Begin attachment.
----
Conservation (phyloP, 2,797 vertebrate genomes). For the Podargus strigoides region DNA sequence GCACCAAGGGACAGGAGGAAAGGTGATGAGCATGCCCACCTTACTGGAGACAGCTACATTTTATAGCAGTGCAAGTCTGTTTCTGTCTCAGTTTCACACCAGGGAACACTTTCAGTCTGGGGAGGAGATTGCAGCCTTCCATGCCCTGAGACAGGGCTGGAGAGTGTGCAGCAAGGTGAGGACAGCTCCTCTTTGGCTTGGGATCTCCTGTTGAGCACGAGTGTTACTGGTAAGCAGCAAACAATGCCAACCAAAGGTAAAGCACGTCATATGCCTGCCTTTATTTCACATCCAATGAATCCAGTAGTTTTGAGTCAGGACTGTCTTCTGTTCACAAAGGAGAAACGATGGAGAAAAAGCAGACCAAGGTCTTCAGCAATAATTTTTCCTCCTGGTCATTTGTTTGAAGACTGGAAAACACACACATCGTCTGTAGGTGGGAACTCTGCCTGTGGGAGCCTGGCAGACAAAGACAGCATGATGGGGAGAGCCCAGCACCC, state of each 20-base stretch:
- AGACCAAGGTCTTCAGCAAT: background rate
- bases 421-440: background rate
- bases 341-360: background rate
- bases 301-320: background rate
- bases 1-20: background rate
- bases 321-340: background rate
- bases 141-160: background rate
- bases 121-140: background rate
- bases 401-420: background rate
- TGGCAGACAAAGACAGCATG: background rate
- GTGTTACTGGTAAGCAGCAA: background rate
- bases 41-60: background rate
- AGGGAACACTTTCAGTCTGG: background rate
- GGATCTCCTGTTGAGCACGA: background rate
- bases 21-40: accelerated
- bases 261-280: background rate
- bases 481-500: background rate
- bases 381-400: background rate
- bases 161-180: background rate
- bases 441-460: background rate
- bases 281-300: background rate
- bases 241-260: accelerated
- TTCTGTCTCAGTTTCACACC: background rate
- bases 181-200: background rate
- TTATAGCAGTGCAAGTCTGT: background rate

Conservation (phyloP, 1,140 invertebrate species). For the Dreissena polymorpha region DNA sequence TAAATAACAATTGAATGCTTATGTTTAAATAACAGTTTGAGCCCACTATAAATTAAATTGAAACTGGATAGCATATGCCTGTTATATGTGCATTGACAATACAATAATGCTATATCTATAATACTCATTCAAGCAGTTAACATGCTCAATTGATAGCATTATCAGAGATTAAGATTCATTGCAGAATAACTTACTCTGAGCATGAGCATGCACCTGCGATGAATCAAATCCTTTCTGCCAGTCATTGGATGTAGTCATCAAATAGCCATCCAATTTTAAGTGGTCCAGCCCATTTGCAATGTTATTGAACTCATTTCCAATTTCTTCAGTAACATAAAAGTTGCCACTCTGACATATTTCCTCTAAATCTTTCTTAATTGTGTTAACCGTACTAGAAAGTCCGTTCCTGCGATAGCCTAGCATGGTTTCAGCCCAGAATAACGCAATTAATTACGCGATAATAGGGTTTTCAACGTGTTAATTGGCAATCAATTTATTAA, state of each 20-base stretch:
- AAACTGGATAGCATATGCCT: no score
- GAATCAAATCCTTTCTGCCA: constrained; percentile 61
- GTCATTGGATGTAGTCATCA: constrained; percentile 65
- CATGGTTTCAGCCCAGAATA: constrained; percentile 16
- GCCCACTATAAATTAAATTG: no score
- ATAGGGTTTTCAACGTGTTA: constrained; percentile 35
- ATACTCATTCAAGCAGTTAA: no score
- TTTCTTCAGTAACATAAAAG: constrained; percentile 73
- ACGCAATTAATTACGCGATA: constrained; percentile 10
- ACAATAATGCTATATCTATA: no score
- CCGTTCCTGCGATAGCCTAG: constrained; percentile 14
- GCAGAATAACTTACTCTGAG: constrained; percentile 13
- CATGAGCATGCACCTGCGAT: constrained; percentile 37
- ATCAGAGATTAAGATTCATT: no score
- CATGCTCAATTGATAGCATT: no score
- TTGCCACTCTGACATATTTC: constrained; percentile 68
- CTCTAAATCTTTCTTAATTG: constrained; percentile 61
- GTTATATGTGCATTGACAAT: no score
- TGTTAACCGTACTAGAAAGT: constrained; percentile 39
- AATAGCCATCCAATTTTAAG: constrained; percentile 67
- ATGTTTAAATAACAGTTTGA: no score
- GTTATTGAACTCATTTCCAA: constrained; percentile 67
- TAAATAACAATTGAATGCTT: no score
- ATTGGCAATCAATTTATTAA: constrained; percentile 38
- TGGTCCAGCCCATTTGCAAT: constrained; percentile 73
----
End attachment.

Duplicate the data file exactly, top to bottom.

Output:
Conservation (phyloP, 2,797 vertebrate genomes). For the Podargus strigoides region DNA sequence GCACCAAGGGACAGGAGGAAAGGTGATGAGCATGCCCACCTTACTGGAGACAGCTACATTTTATAGCAGTGCAAGTCTGTTTCTGTCTCAGTTTCACACCAGGGAACACTTTCAGTCTGGGGAGGAGATTGCAGCCTTCCATGCCCTGAGACAGGGCTGGAGAGTGTGCAGCAAGGTGAGGACAGCTCCTCTTTGGCTTGGGATCTCCTGTTGAGCACGAGTGTTACTGGTAAGCAGCAAACAATGCCAACCAAAGGTAAAGCACGTCATATGCCTGCCTTTATTTCACATCCAATGAATCCAGTAGTTTTGAGTCAGGACTGTCTTCTGTTCACAAAGGAGAAACGATGGAGAAAAAGCAGACCAAGGTCTTCAGCAATAATTTTTCCTCCTGGTCATTTGTTTGAAGACTGGAAAACACACACATCGTCTGTAGGTGGGAACTCTGCCTGTGGGAGCCTGGCAGACAAAGACAGCATGATGGGGAGAGCCCAGCACCC, state of each 20-base stretch:
- AGACCAAGGTCTTCAGCAAT: background rate
- bases 421-440: background rate
- bases 341-360: background rate
- bases 301-320: background rate
- bases 1-20: background rate
- bases 321-340: background rate
- bases 141-160: background rate
- bases 121-140: background rate
- bases 401-420: background rate
- TGGCAGACAAAGACAGCATG: background rate
- GTGTTACTGGTAAGCAGCAA: background rate
- bases 41-60: background rate
- AGGGAACACTTTCAGTCTGG: background rate
- GGATCTCCTGTTGAGCACGA: background rate
- bases 21-40: accelerated
- bases 261-280: background rate
- bases 481-500: background rate
- bases 381-400: background rate
- bases 161-180: background rate
- bases 441-460: background rate
- bases 281-300: background rate
- bases 241-260: accelerated
- TTCTGTCTCAGTTTCACACC: background rate
- bases 181-200: background rate
- TTATAGCAGTGCAAGTCTGT: background rate

Conservation (phyloP, 1,140 invertebrate species). For the Dreissena polymorpha region DNA sequence TAAATAACAATTGAATGCTTATGTTTAAATAACAGTTTGAGCCCACTATAAATTAAATTGAAACTGGATAGCATATGCCTGTTATATGTGCATTGACAATACAATAATGCTATATCTATAATACTCATTCAAGCAGTTAACATGCTCAATTGATAGCATTATCAGAGATTAAGATTCATTGCAGAATAACTTACTCTGAGCATGAGCATGCACCTGCGATGAATCAAATCCTTTCTGCCAGTCATTGGATGTAGTCATCAAATAGCCATCCAATTTTAAGTGGTCCAGCCCATTTGCAATGTTATTGAACTCATTTCCAATTTCTTCAGTAACATAAAAGTTGCCACTCTGACATATTTCCTCTAAATCTTTCTTAATTGTGTTAACCGTACTAGAAAGTCCGTTCCTGCGATAGCCTAGCATGGTTTCAGCCCAGAATAACGCAATTAATTACGCGATAATAGGGTTTTCAACGTGTTAATTGGCAATCAATTTATTAA, state of each 20-base stretch:
- AAACTGGATAGCATATGCCT: no score
- GAATCAAATCCTTTCTGCCA: constrained; percentile 61
- GTCATTGGATGTAGTCATCA: constrained; percentile 65
- CATGGTTTCAGCCCAGAATA: constrained; percentile 16
- GCCCACTATAAATTAAATTG: no score
- ATAGGGTTTTCAACGTGTTA: constrained; percentile 35
- ATACTCATTCAAGCAGTTAA: no score
- TTTCTTCAGTAACATAAAAG: constrained; percentile 73
- ACGCAATTAATTACGCGATA: constrained; percentile 10
- ACAATAATGCTATATCTATA: no score
- CCGTTCCTGCGATAGCCTAG: constrained; percentile 14
- GCAGAATAACTTACTCTGAG: constrained; percentile 13
- CATGAGCATGCACCTGCGAT: constrained; percentile 37
- ATCAGAGATTAAGATTCATT: no score
- CATGCTCAATTGATAGCATT: no score
- TTGCCACTCTGACATATTTC: constrained; percentile 68
- CTCTAAATCTTTCTTAATTG: constrained; percentile 61
- GTTATATGTGCATTGACAAT: no score
- TGTTAACCGTACTAGAAAGT: constrained; percentile 39
- AATAGCCATCCAATTTTAAG: constrained; percentile 67
- ATGTTTAAATAACAGTTTGA: no score
- GTTATTGAACTCATTTCCAA: constrained; percentile 67
- TAAATAACAATTGAATGCTT: no score
- ATTGGCAATCAATTTATTAA: constrained; percentile 38
- TGGTCCAGCCCATTTGCAAT: constrained; percentile 73